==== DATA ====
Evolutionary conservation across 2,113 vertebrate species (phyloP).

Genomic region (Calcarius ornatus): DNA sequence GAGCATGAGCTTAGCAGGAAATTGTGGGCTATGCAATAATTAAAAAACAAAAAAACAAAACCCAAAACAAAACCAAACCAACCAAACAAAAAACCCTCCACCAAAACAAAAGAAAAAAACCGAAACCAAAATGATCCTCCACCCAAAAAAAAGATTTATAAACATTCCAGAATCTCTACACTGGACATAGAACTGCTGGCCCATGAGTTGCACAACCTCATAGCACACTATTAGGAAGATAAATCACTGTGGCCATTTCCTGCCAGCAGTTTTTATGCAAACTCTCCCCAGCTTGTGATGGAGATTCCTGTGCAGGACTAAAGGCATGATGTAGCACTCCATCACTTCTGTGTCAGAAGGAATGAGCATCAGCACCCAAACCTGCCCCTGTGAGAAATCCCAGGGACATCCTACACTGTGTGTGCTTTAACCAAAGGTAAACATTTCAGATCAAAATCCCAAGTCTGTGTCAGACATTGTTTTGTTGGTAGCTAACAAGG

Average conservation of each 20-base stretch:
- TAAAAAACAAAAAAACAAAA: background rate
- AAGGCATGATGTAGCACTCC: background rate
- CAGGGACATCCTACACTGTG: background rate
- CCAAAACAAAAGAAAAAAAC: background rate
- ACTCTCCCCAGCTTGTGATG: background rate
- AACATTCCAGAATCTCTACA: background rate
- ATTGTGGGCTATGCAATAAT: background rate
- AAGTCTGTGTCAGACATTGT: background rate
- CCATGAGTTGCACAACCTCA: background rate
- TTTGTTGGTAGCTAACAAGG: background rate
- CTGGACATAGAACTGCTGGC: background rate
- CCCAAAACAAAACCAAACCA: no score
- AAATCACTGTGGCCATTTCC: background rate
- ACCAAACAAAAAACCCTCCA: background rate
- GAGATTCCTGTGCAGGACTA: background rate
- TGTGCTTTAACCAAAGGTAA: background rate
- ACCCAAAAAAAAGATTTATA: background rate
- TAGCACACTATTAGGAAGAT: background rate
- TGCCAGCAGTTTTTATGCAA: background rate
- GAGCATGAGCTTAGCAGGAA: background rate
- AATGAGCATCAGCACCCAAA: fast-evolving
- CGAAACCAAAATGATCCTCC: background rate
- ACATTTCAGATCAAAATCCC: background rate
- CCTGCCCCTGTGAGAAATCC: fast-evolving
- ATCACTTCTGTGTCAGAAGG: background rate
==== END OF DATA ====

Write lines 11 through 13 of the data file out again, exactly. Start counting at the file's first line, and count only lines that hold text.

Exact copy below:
- AAGTCTGTGTCAGACATTGT: background rate
- CCATGAGTTGCACAACCTCA: background rate
- TTTGTTGGTAGCTAACAAGG: background rate